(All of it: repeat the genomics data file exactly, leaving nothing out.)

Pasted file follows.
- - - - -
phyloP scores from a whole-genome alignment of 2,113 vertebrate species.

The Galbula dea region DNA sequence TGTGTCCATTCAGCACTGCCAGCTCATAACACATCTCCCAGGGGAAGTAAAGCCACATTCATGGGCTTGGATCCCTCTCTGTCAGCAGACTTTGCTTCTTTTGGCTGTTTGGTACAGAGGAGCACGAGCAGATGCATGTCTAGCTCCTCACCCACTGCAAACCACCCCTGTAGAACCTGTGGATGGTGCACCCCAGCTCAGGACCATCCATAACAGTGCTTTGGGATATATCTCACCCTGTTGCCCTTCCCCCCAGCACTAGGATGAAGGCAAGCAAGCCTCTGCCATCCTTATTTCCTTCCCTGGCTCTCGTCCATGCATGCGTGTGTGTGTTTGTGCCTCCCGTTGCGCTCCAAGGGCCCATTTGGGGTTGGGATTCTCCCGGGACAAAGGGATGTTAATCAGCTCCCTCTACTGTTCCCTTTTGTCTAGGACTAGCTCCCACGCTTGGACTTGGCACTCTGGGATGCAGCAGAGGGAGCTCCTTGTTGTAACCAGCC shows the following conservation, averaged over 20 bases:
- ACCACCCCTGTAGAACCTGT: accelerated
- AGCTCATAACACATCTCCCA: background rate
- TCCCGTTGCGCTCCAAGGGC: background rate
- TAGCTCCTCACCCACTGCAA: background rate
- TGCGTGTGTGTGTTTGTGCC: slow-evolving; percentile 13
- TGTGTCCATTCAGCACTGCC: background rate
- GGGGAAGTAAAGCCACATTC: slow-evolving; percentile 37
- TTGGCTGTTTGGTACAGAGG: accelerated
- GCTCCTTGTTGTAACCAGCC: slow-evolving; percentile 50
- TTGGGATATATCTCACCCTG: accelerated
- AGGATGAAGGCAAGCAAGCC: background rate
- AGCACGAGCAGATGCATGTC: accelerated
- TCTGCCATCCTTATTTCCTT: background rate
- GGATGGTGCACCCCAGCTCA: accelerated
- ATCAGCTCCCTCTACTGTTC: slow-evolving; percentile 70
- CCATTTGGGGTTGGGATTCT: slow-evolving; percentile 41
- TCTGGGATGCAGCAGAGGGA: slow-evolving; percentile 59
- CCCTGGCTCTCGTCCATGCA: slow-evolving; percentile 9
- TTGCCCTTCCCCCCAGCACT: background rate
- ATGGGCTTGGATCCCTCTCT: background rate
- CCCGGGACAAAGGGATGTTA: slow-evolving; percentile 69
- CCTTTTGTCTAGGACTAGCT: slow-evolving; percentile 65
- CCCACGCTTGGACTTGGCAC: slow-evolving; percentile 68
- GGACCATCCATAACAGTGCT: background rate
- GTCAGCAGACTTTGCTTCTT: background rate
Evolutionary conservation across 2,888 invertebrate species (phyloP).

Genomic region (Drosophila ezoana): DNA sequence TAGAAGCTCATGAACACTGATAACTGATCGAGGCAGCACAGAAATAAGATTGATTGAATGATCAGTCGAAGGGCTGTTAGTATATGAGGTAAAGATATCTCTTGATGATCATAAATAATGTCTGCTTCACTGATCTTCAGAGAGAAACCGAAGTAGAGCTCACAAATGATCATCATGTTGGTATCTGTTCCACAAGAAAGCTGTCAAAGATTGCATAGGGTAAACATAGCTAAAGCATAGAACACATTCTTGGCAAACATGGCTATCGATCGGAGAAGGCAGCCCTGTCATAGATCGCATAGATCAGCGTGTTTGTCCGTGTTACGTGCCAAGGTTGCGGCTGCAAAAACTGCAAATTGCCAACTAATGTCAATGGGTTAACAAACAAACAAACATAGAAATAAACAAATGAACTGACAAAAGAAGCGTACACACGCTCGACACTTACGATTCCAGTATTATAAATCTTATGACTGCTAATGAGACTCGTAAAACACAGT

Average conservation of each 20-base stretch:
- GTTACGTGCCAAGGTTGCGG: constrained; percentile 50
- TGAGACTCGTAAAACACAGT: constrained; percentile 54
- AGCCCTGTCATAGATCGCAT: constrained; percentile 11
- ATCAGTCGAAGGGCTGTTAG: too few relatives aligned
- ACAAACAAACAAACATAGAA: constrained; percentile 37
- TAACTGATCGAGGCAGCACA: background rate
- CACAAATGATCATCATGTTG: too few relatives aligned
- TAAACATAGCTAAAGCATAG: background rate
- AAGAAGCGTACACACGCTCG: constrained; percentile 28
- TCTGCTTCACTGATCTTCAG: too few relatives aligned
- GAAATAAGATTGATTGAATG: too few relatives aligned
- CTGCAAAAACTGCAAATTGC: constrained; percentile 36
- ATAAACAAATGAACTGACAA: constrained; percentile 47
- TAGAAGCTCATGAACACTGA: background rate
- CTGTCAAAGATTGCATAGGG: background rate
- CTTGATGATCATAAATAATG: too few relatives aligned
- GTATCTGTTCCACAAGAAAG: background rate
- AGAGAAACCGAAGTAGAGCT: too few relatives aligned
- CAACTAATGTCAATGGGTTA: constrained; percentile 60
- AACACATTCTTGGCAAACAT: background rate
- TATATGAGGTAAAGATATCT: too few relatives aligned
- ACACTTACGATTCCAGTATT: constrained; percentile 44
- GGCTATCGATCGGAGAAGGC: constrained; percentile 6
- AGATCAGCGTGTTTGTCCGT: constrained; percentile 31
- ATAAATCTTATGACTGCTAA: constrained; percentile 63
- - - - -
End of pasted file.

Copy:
phyloP scores from a whole-genome alignment of 2,113 vertebrate species.

The Galbula dea region DNA sequence TGTGTCCATTCAGCACTGCCAGCTCATAACACATCTCCCAGGGGAAGTAAAGCCACATTCATGGGCTTGGATCCCTCTCTGTCAGCAGACTTTGCTTCTTTTGGCTGTTTGGTACAGAGGAGCACGAGCAGATGCATGTCTAGCTCCTCACCCACTGCAAACCACCCCTGTAGAACCTGTGGATGGTGCACCCCAGCTCAGGACCATCCATAACAGTGCTTTGGGATATATCTCACCCTGTTGCCCTTCCCCCCAGCACTAGGATGAAGGCAAGCAAGCCTCTGCCATCCTTATTTCCTTCCCTGGCTCTCGTCCATGCATGCGTGTGTGTGTTTGTGCCTCCCGTTGCGCTCCAAGGGCCCATTTGGGGTTGGGATTCTCCCGGGACAAAGGGATGTTAATCAGCTCCCTCTACTGTTCCCTTTTGTCTAGGACTAGCTCCCACGCTTGGACTTGGCACTCTGGGATGCAGCAGAGGGAGCTCCTTGTTGTAACCAGCC shows the following conservation, averaged over 20 bases:
- ACCACCCCTGTAGAACCTGT: accelerated
- AGCTCATAACACATCTCCCA: background rate
- TCCCGTTGCGCTCCAAGGGC: background rate
- TAGCTCCTCACCCACTGCAA: background rate
- TGCGTGTGTGTGTTTGTGCC: slow-evolving; percentile 13
- TGTGTCCATTCAGCACTGCC: background rate
- GGGGAAGTAAAGCCACATTC: slow-evolving; percentile 37
- TTGGCTGTTTGGTACAGAGG: accelerated
- GCTCCTTGTTGTAACCAGCC: slow-evolving; percentile 50
- TTGGGATATATCTCACCCTG: accelerated
- AGGATGAAGGCAAGCAAGCC: background rate
- AGCACGAGCAGATGCATGTC: accelerated
- TCTGCCATCCTTATTTCCTT: background rate
- GGATGGTGCACCCCAGCTCA: accelerated
- ATCAGCTCCCTCTACTGTTC: slow-evolving; percentile 70
- CCATTTGGGGTTGGGATTCT: slow-evolving; percentile 41
- TCTGGGATGCAGCAGAGGGA: slow-evolving; percentile 59
- CCCTGGCTCTCGTCCATGCA: slow-evolving; percentile 9
- TTGCCCTTCCCCCCAGCACT: background rate
- ATGGGCTTGGATCCCTCTCT: background rate
- CCCGGGACAAAGGGATGTTA: slow-evolving; percentile 69
- CCTTTTGTCTAGGACTAGCT: slow-evolving; percentile 65
- CCCACGCTTGGACTTGGCAC: slow-evolving; percentile 68
- GGACCATCCATAACAGTGCT: background rate
- GTCAGCAGACTTTGCTTCTT: background rate
Evolutionary conservation across 2,888 invertebrate species (phyloP).

Genomic region (Drosophila ezoana): DNA sequence TAGAAGCTCATGAACACTGATAACTGATCGAGGCAGCACAGAAATAAGATTGATTGAATGATCAGTCGAAGGGCTGTTAGTATATGAGGTAAAGATATCTCTTGATGATCATAAATAATGTCTGCTTCACTGATCTTCAGAGAGAAACCGAAGTAGAGCTCACAAATGATCATCATGTTGGTATCTGTTCCACAAGAAAGCTGTCAAAGATTGCATAGGGTAAACATAGCTAAAGCATAGAACACATTCTTGGCAAACATGGCTATCGATCGGAGAAGGCAGCCCTGTCATAGATCGCATAGATCAGCGTGTTTGTCCGTGTTACGTGCCAAGGTTGCGGCTGCAAAAACTGCAAATTGCCAACTAATGTCAATGGGTTAACAAACAAACAAACATAGAAATAAACAAATGAACTGACAAAAGAAGCGTACACACGCTCGACACTTACGATTCCAGTATTATAAATCTTATGACTGCTAATGAGACTCGTAAAACACAGT

Average conservation of each 20-base stretch:
- GTTACGTGCCAAGGTTGCGG: constrained; percentile 50
- TGAGACTCGTAAAACACAGT: constrained; percentile 54
- AGCCCTGTCATAGATCGCAT: constrained; percentile 11
- ATCAGTCGAAGGGCTGTTAG: too few relatives aligned
- ACAAACAAACAAACATAGAA: constrained; percentile 37
- TAACTGATCGAGGCAGCACA: background rate
- CACAAATGATCATCATGTTG: too few relatives aligned
- TAAACATAGCTAAAGCATAG: background rate
- AAGAAGCGTACACACGCTCG: constrained; percentile 28
- TCTGCTTCACTGATCTTCAG: too few relatives aligned
- GAAATAAGATTGATTGAATG: too few relatives aligned
- CTGCAAAAACTGCAAATTGC: constrained; percentile 36
- ATAAACAAATGAACTGACAA: constrained; percentile 47
- TAGAAGCTCATGAACACTGA: background rate
- CTGTCAAAGATTGCATAGGG: background rate
- CTTGATGATCATAAATAATG: too few relatives aligned
- GTATCTGTTCCACAAGAAAG: background rate
- AGAGAAACCGAAGTAGAGCT: too few relatives aligned
- CAACTAATGTCAATGGGTTA: constrained; percentile 60
- AACACATTCTTGGCAAACAT: background rate
- TATATGAGGTAAAGATATCT: too few relatives aligned
- ACACTTACGATTCCAGTATT: constrained; percentile 44
- GGCTATCGATCGGAGAAGGC: constrained; percentile 6
- AGATCAGCGTGTTTGTCCGT: constrained; percentile 31
- ATAAATCTTATGACTGCTAA: constrained; percentile 63